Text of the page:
Origin of edificationMiddle English edificacioun from Ecclesiastical Late Latin aedificatio from L, act of building
An example of edification is a once greedy person donating their time and money to homeless people.
From Old French, from Latin aedificationem (“building, construction”), an accusative form of aedificatio, from aedificare.
- In church it is best that he should confine himself to prophesying, for that brings to others "edification and comfort and consolation."
- 17-34), or for mutual edification in prayer, praise and prophecy (1 Cor.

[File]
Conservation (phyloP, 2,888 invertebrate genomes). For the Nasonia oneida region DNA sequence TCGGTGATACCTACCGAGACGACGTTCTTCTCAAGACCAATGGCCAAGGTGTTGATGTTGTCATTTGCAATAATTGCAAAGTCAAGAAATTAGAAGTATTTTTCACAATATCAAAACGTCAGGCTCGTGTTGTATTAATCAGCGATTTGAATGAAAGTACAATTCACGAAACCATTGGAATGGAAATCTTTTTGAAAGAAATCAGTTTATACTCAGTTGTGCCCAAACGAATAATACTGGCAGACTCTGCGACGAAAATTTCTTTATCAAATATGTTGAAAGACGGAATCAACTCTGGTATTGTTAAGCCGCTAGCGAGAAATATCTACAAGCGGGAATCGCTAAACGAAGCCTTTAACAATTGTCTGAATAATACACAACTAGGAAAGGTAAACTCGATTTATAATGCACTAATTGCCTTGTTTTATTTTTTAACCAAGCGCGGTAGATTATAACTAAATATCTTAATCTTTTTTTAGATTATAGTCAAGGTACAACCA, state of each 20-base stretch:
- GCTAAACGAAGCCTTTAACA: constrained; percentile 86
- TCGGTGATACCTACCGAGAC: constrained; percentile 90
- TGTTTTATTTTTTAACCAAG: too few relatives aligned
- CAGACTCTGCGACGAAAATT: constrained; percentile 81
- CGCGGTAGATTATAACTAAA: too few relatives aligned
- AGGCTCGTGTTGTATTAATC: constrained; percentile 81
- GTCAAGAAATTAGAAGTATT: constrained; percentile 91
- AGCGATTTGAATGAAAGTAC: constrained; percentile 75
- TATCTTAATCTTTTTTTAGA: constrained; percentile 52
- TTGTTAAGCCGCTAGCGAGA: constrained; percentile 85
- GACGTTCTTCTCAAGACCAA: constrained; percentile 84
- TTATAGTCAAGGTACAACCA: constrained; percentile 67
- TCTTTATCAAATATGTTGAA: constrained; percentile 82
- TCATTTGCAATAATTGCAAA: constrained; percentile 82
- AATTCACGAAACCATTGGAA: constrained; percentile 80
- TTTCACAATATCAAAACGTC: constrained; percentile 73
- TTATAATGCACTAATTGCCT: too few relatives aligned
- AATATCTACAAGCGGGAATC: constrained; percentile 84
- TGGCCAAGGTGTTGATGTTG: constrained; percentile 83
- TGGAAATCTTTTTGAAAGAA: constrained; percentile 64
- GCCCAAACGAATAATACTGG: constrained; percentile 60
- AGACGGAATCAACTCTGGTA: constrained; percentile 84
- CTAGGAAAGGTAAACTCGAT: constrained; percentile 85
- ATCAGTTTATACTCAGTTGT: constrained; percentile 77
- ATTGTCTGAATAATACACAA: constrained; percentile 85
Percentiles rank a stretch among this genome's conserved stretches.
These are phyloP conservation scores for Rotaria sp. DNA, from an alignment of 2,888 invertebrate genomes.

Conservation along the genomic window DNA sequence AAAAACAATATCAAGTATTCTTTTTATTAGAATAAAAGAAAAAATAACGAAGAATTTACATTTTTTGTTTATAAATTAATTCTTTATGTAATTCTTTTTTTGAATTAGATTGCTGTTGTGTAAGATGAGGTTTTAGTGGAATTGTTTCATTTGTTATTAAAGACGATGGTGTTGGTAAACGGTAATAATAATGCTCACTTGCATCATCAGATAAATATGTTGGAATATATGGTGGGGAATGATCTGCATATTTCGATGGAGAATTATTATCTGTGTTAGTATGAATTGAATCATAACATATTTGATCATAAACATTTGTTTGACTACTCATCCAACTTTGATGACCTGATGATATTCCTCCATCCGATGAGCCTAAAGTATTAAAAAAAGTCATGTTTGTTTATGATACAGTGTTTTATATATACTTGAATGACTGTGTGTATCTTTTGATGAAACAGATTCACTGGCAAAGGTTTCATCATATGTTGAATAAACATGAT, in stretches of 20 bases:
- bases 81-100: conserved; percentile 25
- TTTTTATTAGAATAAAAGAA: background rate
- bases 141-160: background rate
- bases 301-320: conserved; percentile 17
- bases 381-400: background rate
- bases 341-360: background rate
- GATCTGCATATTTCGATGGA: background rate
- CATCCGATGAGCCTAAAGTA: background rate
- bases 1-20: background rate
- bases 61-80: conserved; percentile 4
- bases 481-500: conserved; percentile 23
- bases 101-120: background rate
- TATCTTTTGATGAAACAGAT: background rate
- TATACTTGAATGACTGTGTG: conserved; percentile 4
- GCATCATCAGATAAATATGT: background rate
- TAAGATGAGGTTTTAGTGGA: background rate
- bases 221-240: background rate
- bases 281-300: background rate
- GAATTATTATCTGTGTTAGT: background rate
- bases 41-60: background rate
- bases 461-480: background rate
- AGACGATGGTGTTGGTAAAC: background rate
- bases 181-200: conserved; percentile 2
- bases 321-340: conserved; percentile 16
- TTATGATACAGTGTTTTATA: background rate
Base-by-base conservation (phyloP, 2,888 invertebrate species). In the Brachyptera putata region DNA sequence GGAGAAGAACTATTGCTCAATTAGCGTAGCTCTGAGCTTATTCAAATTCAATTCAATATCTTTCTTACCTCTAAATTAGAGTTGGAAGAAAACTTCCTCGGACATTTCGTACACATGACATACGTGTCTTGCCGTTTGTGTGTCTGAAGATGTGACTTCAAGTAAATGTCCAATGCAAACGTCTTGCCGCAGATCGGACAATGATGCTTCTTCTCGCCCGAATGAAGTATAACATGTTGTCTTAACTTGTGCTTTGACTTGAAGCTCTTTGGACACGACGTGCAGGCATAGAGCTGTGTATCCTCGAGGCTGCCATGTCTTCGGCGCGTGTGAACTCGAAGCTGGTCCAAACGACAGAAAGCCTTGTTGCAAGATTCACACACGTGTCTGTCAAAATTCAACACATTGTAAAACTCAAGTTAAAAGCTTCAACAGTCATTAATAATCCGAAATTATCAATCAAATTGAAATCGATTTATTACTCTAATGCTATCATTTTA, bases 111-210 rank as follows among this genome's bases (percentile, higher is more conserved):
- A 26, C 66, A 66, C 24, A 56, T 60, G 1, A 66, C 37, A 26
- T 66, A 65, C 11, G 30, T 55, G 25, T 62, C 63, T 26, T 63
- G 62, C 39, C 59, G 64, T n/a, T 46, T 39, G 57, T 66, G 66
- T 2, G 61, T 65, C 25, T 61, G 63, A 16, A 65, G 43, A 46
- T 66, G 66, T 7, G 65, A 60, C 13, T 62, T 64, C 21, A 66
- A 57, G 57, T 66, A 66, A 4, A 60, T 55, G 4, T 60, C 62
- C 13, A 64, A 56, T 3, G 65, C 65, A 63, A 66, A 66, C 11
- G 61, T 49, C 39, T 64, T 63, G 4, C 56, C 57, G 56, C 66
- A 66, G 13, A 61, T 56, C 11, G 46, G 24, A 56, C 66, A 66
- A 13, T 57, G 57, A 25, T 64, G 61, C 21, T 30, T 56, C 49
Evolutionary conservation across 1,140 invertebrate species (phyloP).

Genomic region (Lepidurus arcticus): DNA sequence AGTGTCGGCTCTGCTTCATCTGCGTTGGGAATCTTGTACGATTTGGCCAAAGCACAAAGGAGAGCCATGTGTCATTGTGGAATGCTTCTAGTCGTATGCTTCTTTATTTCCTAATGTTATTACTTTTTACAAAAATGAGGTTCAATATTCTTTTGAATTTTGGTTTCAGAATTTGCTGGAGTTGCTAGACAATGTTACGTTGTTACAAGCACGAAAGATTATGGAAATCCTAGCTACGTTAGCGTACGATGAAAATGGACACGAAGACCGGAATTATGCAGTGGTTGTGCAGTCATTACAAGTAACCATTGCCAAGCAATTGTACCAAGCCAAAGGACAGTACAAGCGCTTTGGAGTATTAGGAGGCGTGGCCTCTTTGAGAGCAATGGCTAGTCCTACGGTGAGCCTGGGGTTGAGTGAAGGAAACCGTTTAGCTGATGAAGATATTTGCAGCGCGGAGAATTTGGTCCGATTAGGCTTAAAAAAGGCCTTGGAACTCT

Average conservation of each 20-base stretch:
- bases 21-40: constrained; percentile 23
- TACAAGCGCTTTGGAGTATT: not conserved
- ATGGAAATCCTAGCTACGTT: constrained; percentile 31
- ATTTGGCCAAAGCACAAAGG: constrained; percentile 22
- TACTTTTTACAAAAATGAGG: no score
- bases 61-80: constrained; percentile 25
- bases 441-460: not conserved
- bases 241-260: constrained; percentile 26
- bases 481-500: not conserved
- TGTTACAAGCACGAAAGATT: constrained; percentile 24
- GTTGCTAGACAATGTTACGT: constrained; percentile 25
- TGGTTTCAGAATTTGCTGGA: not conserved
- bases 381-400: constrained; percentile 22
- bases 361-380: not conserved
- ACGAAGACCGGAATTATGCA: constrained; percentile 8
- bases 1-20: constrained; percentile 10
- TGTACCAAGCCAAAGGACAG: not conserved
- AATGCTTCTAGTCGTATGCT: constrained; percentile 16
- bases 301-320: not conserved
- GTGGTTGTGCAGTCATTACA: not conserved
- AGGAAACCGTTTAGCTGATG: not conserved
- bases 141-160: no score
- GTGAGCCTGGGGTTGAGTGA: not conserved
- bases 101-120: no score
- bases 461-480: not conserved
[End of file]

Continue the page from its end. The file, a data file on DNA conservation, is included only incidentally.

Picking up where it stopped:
- They are brief, yet not wanting in that element of practical edification on which Chrysostom lays special weight as characteristic of the Antiochenes.
- But the tendency to reshape history for the edification of later generations was no novelty when Chronicles was first compiled (about 4th cent.
- The society spread in the eastern counties, in spite of repressive measures; it revived under the Commonwealth, and lingered into the early years of the 18th century; the leading idea of its "service of love" was a reliance on sympathy and tenderness for the moral and spiritual edification of its members.